Having explained to you the legal meanings of the terms tribunal, contract and procedural fairness, I think one can see why these problems arise.
In discussing practical aspects of selection and appeal procedures, I would like to separate my comments into four categories. These are:
My emphasis will be placed on the first two of these items (bylaws and delegation of authority) because I truly believe that this is where some of the greatest problems have occurred.
This is the foundation of the sport organization's contract with its members. From this foundation must flow all the powers of the organization and all the benefits and privileges of its members. Although dreadfully dry and boring, bylaws are critical and I can't stress strongly enough that you should examine then in close detail to ensure that they allow you to make decision in the areas of selection (that is, the bestowing of benefits upon members), discipline (that is, the removal of benefits already bestowed) as well as appeals.
While the temptation to adopt generic bylaws such as those put forward by Consumer and Corporate Affairs Departments across the provinces, is strong, to do so can be a grave mistake. I recall that the standard bylaws advocated in Alberta (from where I have most recently come), as well as the Societies Act in Alberta, did in fact allow a board to discipline members -- by assessing a $5 penalty - but they allowed no other form of discipline. Any organization incorporated under this legislation and who had not crafted their own bylaws which specifically authorized disciplinary action, was severely restricted in the disciplinary decisions which they could make.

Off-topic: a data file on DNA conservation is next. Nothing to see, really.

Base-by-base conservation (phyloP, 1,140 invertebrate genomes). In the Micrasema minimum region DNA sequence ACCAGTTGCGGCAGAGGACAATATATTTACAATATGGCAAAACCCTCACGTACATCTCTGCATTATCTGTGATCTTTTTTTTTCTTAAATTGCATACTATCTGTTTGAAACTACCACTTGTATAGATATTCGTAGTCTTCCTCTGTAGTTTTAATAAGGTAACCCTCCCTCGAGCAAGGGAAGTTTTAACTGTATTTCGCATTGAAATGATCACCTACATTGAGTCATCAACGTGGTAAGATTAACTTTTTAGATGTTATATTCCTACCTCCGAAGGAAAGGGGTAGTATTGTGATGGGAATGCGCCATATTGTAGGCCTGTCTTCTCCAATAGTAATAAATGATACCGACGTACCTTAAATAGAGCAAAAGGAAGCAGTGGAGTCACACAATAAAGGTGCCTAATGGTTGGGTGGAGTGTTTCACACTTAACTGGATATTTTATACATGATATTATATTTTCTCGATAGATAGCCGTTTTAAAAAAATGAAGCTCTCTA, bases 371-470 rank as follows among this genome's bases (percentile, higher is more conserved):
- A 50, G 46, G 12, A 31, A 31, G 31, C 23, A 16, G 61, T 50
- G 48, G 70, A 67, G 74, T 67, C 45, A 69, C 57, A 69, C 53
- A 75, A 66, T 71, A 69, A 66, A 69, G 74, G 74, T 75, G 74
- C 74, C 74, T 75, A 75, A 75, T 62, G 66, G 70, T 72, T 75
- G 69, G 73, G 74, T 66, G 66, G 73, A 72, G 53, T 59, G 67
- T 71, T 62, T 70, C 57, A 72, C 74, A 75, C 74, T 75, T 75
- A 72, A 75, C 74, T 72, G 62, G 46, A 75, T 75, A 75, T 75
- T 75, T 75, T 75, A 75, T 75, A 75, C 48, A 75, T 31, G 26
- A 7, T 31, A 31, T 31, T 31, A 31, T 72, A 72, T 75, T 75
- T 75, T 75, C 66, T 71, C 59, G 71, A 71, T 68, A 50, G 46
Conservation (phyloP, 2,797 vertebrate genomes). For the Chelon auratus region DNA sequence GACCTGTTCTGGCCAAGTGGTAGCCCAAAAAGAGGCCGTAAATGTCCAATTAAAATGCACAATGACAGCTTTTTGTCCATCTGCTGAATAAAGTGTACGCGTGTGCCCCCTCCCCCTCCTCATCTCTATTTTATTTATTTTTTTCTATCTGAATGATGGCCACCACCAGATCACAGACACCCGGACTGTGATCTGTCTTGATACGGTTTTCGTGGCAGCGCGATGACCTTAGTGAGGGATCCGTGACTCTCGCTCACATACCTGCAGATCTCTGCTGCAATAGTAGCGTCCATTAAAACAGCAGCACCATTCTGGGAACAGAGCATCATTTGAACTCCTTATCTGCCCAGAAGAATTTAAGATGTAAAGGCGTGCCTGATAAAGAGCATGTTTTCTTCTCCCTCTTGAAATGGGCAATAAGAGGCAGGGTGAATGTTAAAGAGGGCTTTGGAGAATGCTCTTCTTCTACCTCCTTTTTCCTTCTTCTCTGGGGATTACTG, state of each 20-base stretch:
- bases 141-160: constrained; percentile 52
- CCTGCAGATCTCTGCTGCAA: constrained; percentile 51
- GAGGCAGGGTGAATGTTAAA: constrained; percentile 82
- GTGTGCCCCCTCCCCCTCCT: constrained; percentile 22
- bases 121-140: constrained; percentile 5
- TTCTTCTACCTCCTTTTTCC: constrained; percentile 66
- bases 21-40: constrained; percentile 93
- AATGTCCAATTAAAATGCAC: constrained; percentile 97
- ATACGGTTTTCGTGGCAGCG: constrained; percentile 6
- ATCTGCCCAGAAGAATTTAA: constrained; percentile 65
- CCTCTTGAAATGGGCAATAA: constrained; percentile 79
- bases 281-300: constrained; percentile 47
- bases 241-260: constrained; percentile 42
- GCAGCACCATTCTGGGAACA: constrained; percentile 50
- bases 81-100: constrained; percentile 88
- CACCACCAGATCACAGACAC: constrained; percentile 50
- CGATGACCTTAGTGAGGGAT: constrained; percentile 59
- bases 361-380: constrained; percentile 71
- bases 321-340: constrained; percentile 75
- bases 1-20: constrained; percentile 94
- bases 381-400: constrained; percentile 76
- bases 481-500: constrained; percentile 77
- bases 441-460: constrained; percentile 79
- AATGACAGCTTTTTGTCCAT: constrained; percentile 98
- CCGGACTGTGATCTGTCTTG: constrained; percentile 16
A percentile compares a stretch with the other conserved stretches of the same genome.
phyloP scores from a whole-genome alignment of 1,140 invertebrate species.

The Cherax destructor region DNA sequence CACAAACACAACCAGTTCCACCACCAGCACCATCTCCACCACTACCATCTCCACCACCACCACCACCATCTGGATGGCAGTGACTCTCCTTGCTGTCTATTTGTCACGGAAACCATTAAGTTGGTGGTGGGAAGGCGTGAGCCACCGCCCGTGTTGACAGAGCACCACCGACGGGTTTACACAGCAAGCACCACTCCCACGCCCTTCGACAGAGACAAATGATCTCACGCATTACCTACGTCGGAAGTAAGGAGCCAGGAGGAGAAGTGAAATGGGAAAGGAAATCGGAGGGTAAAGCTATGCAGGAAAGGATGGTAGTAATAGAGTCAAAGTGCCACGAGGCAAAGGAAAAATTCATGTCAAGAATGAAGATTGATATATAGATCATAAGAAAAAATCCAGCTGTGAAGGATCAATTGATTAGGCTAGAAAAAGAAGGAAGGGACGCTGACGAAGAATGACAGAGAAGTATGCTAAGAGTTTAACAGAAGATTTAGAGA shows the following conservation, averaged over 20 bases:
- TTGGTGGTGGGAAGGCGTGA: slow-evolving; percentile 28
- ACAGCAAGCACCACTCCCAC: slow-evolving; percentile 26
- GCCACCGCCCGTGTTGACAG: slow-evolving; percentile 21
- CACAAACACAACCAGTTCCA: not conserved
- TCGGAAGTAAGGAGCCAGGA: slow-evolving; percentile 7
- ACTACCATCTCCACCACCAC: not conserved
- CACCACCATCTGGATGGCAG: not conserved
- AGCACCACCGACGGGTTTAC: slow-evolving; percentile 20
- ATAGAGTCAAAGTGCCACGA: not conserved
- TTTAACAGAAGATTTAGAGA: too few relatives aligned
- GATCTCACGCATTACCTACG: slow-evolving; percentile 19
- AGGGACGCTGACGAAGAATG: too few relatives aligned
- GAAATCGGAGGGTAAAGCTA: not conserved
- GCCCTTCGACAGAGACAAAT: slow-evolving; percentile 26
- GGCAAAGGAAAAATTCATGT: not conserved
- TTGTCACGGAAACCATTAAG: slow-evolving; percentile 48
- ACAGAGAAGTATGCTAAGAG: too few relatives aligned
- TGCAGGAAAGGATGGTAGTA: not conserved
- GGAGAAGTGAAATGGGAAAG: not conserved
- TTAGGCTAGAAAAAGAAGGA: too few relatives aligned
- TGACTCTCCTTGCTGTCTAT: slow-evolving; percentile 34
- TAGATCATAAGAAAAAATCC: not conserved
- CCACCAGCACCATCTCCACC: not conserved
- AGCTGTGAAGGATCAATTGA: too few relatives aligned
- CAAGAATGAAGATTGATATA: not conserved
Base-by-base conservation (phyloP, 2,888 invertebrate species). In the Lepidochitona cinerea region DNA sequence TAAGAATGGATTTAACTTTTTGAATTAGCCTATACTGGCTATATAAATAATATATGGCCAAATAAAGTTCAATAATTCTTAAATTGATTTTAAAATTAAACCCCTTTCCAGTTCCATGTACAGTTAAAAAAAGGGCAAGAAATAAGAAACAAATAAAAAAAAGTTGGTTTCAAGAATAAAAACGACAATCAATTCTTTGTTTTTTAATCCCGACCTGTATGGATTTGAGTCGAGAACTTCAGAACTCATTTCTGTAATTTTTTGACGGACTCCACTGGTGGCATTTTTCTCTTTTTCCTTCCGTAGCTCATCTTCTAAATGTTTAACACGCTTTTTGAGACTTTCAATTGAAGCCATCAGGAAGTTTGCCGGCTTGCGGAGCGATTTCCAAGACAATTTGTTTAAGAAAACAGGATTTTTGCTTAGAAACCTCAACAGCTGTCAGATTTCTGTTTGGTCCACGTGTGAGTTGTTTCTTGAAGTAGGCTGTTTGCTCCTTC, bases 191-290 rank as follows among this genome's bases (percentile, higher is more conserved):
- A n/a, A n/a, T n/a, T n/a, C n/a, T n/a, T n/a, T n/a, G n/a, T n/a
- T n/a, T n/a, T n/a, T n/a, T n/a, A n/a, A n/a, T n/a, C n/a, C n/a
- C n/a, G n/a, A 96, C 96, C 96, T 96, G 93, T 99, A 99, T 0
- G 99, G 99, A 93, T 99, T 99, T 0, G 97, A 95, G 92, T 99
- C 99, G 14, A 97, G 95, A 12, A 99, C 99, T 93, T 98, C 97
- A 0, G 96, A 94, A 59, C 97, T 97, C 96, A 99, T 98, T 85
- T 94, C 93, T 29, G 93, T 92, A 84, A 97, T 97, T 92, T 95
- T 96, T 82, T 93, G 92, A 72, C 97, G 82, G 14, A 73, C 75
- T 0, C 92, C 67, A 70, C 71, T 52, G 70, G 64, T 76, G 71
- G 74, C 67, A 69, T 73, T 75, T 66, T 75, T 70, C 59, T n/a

Some of you may have heard of John Carver, author of "Boards that Make a Difference". As a guru of non-profit governance and leadership, Carver has much to say about bylaws, including this telling comment:
It is best that legal counsel not write bylaws, but only review the board's product. [Lawyers] are qualified to opine on the legality and risk exposure of bylaws, but are not qualified to determine how the board wishes to be.
Briefly, good bylaws are those written by yourselves (not lawyers), and they should be two things:
In terms of authority to make decisions relating to members, the bylaws should be as concise and general as possible, leaving to policy the details of how decisions will be made. A powerful set of enabling clauses would the following, or something similar:
Other examples of good bylaw wordings related to selection, dispute resolution and appeals would be the following:
DELEGATION OF AUTHORITY
The above bylaw suggestions lead directly into a few comments on delegation of authority. Generally, it is a given that the Board has whatever authority the organization has. The trick is to then delegate that authority downward to levels of the organization which are practical and sensible - because without specific delegation, a decision is not authorized. Delegation most often occurs in written policy, but it can also occur in a resolution or motion of the Board or of a Committee.
Delegation of authority has been particularly problematic in selection matters. One earlier case turned specifically on this issue. Lorie Kane, an amateur golfer at the time, challenged the Canadian Ladies Golf Association in a PEI court over a matter relating to authority to change selection criteria. The National Teams Committee mistakenly believed that it had the authority to add a new subjective criterion to the selection mix - the "potential to win at competition" which was based upon "international experience" and "exceptional performance". As it turned out, they didn't have this authority - they only had the authority to apply the existing criteria and make the selections. The distinction between these two powers is subtle to the uninformed. Be sure that your selection policies are clear about who determines the process and criteria, as compared to who actually carries out the selections.
I happen to be someone who enjoys the challenge of writing clear, concise policies. I recall a lawyer once telling me that he enjoyed drafting contracts and that he likened the experience to taking apart a bicycle right down to the nuts, bolts and bearings, and putting it back together again - ensuring, of course, that there were no parts leftover. A good policy is like a good contract - no loose ends, no unanticipated gaps, general enough to accommodate the majority of circumstances but specific enough to provide a practical guide to those who have to implement it.